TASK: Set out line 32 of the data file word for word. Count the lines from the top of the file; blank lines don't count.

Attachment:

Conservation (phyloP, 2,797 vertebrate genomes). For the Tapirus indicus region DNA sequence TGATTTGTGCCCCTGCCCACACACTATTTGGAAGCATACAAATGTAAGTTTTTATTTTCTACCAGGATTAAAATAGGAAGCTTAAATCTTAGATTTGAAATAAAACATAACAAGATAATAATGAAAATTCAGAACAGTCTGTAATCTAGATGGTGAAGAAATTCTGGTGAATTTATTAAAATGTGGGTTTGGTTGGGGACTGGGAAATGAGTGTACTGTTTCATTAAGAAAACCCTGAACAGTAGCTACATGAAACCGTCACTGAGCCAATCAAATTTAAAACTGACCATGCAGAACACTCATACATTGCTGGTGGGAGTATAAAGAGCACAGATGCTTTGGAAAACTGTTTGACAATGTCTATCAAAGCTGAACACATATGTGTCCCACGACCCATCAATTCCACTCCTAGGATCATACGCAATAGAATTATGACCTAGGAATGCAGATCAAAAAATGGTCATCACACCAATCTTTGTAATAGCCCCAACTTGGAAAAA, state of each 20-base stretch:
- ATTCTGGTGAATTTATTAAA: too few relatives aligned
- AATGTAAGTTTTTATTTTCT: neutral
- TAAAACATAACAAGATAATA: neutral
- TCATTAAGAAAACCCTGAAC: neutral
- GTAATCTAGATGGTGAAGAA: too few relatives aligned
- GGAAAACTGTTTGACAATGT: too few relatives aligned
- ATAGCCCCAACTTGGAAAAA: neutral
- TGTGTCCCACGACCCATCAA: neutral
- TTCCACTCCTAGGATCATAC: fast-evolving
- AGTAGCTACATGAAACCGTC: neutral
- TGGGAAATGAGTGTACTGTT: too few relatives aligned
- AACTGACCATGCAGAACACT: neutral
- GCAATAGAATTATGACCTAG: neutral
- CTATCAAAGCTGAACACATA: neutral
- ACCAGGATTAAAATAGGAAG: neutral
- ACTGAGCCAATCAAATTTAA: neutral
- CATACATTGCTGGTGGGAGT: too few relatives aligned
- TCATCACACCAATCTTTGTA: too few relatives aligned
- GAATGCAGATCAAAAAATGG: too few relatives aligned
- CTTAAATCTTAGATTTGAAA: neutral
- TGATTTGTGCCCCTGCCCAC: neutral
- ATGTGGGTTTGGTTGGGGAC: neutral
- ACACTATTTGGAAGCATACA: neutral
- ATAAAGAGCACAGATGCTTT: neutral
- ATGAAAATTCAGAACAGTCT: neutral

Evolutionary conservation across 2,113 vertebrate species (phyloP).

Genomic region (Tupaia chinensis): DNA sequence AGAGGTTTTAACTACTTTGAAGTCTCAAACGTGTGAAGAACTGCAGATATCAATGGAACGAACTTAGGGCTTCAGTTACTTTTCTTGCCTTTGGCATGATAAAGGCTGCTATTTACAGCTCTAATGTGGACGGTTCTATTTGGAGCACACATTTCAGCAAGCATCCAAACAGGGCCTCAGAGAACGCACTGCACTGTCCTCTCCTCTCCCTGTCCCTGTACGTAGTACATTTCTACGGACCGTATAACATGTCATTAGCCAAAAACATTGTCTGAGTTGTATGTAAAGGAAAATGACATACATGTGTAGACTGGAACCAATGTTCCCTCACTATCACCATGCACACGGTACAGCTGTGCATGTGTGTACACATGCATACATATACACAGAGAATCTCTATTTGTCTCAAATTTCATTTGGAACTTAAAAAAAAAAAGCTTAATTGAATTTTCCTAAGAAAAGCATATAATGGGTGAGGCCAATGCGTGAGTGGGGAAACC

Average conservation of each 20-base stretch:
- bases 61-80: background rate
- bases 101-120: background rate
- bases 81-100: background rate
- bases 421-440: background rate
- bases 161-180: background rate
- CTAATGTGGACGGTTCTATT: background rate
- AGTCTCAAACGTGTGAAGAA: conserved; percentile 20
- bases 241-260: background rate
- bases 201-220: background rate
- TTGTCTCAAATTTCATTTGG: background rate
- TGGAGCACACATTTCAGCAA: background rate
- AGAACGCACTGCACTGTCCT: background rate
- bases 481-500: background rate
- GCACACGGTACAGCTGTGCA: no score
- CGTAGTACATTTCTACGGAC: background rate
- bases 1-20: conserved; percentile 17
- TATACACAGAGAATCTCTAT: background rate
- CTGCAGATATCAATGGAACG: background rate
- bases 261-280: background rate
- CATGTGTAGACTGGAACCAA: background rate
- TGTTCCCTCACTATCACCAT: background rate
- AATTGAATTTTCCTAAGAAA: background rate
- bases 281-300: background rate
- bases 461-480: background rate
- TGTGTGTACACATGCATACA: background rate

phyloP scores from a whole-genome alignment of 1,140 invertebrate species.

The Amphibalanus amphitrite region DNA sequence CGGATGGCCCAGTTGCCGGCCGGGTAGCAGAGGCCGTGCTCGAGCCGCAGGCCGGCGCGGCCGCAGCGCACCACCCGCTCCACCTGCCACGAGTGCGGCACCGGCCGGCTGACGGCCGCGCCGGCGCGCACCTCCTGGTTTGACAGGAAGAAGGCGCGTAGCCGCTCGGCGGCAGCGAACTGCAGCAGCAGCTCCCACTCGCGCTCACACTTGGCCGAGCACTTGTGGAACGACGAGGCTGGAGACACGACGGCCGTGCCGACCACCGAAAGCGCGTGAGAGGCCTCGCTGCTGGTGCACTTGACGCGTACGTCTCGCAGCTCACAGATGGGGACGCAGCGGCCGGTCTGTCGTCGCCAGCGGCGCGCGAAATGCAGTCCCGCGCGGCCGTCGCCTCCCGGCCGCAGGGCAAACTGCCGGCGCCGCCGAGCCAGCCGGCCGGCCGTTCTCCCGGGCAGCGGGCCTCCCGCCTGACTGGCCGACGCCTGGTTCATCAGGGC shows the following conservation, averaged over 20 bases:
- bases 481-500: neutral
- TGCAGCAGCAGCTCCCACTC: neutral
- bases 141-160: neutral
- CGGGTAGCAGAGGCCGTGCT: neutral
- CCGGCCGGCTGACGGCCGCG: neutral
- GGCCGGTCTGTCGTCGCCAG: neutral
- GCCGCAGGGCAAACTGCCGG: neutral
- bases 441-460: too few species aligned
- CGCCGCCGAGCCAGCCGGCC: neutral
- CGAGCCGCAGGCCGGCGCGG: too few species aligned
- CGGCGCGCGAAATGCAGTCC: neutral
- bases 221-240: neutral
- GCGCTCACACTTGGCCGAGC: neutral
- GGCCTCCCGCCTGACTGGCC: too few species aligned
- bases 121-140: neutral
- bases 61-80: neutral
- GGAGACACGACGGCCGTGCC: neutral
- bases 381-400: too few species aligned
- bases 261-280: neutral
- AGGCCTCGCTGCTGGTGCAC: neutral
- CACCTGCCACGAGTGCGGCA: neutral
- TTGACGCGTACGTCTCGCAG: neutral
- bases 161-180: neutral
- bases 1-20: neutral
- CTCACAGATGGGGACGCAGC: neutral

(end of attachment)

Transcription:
- bases 81-100: background rate